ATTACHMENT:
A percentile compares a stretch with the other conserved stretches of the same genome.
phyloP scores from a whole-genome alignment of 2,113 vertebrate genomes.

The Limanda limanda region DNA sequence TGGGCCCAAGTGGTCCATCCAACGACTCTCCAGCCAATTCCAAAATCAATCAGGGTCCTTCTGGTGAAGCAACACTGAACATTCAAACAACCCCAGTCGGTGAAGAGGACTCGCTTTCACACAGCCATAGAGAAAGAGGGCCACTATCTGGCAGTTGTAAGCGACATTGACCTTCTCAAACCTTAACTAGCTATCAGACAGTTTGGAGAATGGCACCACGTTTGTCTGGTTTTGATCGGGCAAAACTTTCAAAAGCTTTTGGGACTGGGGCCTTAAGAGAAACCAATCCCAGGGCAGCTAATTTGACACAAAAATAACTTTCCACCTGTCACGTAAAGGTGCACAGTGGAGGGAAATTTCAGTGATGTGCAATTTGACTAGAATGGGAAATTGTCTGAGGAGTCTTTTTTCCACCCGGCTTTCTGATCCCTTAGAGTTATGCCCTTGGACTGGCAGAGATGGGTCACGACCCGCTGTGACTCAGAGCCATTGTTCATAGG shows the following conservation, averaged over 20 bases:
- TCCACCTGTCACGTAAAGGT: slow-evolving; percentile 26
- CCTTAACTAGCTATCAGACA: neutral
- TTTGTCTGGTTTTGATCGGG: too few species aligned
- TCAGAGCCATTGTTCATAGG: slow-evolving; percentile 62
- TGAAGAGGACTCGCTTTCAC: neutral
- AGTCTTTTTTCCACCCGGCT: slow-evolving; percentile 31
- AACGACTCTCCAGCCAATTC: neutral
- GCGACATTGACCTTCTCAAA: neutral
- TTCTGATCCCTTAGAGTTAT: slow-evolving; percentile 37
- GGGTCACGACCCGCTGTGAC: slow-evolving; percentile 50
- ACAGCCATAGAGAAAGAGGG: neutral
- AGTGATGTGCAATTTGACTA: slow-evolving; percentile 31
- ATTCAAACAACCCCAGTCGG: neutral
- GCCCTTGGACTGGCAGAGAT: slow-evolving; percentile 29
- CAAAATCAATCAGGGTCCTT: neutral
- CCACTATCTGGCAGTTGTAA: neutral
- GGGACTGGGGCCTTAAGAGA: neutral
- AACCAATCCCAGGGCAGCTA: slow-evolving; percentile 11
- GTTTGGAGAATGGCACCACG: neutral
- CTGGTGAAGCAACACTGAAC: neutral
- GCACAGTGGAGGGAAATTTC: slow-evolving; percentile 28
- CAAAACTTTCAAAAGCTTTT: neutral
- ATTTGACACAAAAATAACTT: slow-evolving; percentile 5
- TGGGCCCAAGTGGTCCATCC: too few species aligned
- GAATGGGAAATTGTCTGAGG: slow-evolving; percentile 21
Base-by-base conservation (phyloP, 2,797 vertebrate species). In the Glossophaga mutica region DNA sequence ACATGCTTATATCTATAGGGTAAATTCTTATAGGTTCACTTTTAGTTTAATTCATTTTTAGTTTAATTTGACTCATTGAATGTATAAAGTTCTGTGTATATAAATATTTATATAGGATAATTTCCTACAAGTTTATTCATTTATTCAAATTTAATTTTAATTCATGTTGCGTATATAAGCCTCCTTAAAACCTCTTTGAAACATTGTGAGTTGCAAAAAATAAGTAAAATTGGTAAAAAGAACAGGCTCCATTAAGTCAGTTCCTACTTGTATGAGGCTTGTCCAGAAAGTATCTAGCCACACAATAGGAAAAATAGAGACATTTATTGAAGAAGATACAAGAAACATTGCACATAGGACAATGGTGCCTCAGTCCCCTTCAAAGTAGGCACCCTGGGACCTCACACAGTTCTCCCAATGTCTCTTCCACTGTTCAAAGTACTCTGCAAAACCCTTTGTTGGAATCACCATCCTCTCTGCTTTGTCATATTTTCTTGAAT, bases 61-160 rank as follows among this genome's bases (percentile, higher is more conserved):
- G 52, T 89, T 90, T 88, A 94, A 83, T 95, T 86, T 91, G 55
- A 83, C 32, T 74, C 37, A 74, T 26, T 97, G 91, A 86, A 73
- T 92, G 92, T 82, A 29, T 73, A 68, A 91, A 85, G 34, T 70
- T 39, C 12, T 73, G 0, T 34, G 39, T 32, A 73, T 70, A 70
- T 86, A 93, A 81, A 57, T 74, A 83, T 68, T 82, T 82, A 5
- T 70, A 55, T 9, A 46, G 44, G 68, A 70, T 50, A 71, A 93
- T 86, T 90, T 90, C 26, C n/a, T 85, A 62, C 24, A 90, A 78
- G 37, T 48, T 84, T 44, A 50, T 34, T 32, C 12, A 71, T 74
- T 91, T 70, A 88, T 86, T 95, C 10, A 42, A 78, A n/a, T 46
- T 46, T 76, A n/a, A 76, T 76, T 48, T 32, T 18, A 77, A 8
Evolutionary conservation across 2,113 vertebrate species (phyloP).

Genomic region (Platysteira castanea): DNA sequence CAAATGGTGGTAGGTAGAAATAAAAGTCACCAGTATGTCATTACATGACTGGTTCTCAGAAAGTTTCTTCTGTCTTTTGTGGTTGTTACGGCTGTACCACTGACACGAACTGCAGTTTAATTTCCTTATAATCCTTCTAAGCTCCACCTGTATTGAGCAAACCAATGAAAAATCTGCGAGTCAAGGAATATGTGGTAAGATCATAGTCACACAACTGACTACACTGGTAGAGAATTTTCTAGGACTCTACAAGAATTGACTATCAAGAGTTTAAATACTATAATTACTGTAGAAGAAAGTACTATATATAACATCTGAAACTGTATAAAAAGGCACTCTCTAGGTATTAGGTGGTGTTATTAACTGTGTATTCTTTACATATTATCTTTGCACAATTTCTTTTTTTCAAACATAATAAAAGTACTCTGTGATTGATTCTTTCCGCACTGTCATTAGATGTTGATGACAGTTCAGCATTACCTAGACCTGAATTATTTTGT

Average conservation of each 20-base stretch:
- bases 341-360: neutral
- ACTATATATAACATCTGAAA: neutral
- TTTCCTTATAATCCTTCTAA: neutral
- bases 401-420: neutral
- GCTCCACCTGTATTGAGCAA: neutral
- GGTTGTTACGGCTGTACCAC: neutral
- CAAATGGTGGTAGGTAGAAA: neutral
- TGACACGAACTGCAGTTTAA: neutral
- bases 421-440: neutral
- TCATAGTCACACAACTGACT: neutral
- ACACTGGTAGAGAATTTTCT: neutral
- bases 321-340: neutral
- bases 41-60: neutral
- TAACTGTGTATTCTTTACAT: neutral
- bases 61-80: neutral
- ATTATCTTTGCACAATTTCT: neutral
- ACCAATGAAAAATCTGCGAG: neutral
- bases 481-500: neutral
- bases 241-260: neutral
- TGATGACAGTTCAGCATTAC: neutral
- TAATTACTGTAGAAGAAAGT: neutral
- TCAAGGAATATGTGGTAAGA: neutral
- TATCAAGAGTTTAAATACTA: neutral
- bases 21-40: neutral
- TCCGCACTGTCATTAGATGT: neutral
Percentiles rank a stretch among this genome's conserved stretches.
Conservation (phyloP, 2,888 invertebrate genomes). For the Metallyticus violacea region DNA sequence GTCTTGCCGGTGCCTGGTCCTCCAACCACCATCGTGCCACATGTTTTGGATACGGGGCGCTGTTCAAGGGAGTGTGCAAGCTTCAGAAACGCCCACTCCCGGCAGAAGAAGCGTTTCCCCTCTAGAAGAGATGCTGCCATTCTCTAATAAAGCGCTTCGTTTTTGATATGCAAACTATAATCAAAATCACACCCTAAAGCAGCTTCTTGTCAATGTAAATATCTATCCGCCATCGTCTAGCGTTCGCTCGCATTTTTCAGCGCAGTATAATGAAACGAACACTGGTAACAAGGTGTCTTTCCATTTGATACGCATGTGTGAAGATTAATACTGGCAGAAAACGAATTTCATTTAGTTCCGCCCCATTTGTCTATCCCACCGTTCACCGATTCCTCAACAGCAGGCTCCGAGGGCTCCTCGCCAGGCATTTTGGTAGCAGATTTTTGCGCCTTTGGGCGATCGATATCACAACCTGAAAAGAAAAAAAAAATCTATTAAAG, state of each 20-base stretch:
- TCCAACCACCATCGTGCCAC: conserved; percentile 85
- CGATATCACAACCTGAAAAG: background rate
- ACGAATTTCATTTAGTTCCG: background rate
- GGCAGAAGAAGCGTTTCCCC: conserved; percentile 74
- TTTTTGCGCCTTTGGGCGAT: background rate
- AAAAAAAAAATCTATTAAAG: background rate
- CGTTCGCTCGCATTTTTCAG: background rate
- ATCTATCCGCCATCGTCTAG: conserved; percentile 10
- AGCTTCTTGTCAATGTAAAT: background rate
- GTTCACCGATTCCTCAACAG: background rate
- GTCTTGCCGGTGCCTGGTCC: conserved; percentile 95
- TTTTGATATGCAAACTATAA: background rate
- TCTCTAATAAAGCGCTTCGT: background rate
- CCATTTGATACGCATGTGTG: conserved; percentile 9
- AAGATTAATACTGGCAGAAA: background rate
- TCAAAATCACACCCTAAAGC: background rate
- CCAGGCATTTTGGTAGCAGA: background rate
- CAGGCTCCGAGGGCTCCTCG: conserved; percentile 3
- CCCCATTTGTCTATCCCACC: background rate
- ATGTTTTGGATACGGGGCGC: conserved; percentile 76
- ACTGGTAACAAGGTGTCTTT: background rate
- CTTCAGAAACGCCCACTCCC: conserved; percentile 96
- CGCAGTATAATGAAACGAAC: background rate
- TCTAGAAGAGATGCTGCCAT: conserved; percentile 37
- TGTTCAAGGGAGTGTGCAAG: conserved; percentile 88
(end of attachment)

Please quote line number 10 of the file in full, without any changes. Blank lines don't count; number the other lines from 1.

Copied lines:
- AACGACTCTCCAGCCAATTC: neutral